A wasted effort for some film acting pros

Special to The Times

There are no laughs to be found in writer-director Michael Traeger’s would-be comedy “The Amateurs,” but there is one big mystery: how actors of this caliber could have been convinced to take part. The movie’s one-joke premise is of the Decent Folks Doing Naughty Things variety, familiar from such whimsical Brit-coms as “The Full Monty” (unemployed steelworkers strip), “Saving Grace” (old ladies grow pot) and “Calendar Girls” (old ladies strip).

Here it’s small-town dimwits make porn. Andy (Jeff Bridges), a layabout divorcee, embarrassed by the flamboyant wealth of his teenage son’s new stepfather, hatches a money-making venture: He enlists his buddies to help produce a triple-X amateur feature.

There are some feeble stabs at movie-biz satire. Otis (William Fichtner) does little except sound off and act sleazy, so he’s appointed executive producer. The resident buffoon (Joe Pantoliano gets to be writer-director.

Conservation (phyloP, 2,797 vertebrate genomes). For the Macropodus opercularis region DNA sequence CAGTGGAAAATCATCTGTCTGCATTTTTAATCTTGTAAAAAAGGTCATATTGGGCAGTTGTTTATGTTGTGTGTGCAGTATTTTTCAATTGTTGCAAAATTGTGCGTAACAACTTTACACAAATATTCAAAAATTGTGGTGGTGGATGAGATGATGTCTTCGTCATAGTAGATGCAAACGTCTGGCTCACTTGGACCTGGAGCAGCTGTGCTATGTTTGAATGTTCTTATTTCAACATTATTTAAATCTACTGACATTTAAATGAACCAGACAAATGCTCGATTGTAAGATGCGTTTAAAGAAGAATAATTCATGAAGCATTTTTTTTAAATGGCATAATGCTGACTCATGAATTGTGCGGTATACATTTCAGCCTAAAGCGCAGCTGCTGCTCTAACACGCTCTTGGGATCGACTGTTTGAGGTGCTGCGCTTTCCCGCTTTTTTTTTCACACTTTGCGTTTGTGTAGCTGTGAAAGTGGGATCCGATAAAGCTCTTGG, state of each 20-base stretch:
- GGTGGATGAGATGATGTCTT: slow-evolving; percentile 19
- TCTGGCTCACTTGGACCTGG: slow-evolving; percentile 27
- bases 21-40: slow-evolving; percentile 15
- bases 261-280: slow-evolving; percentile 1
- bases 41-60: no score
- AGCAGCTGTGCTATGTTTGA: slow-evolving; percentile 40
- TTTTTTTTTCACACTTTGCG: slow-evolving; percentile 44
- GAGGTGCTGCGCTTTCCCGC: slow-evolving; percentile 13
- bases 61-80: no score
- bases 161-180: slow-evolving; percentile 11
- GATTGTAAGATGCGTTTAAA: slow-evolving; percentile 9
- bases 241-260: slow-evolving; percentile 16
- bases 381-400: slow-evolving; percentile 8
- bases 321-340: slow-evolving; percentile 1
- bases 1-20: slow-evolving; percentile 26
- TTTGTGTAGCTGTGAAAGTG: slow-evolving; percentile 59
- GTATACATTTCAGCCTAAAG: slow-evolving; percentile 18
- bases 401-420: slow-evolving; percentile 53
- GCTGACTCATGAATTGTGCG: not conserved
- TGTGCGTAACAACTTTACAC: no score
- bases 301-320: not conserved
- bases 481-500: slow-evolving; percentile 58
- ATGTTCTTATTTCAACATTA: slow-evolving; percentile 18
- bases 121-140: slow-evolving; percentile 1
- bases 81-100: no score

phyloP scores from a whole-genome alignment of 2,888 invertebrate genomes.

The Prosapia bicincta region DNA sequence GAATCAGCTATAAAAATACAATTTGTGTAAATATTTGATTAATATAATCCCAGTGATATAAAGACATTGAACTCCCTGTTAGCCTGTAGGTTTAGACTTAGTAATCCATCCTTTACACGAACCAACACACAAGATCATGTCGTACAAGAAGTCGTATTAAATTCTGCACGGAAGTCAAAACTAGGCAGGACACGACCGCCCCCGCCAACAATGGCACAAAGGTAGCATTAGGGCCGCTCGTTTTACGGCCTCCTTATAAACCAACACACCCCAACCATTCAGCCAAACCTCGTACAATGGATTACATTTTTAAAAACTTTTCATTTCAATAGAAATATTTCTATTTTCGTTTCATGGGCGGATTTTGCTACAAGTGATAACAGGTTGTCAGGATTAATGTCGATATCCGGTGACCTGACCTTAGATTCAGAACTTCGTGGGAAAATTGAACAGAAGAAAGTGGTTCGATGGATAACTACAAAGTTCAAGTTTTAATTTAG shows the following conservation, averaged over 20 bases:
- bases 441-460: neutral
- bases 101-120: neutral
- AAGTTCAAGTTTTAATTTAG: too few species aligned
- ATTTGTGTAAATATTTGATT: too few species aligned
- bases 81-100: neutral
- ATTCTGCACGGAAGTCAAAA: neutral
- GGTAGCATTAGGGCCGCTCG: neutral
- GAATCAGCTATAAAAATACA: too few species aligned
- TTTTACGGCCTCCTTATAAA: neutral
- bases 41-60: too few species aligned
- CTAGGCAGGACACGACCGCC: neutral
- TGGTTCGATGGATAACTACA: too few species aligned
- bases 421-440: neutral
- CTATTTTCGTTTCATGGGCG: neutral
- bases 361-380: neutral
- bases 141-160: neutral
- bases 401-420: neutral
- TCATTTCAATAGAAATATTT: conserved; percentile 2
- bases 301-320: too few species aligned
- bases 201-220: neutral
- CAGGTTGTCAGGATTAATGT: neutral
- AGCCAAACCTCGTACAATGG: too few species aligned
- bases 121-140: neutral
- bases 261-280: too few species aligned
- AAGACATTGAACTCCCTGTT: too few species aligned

Bridges, a total pro, adopts a genial, “Lebowski"-ish manner, bringing a level of commitment that the material renders pointless. Ditto Ted Danson, who’s trapped in an even worse part as closeted homosexual Moose. These caricatures are almost three-dimensional, though, compared with the female roles (Valerie Perrine’s aging stripper, Lauren Graham’s ex-Playboy bunny), which are about as thankless as they are in traditional pornography.


The offensiveness doesn’t stop there. Moose’s sexuality is used for cheap giggles (he has a predictably stressful turn in front of the camera), and the film slips into painfully misguided racial humor when its doofus pornographers go looking for well-endowed black men.

It’s no surprise that “The Amateurs,” initially titled “The Moguls,” has been languishing on the shelf nearly three years (it premiered at the Santa Barbara Film Festival in 2005). Traeger, a first-timer whose most notable previous credit is the screenplay for 1998’s “Dead Man on Campus,” papers over the many lapses in logic and common sense with a wall-to-wall voice-over narration. The curdled mix of raunch and schmaltz tips toward the latter after a late-inning twist that strives for fairy-tale implausibility but simply insults the viewer’s intelligence.

“The Amateurs.” MPAA rating: R for sexual content and language. Running time: 1 hour, 39 minutes. Exclusively at the Landmark, 10850 W. Pico Blvd., Los Angeles, (310) 474-6291.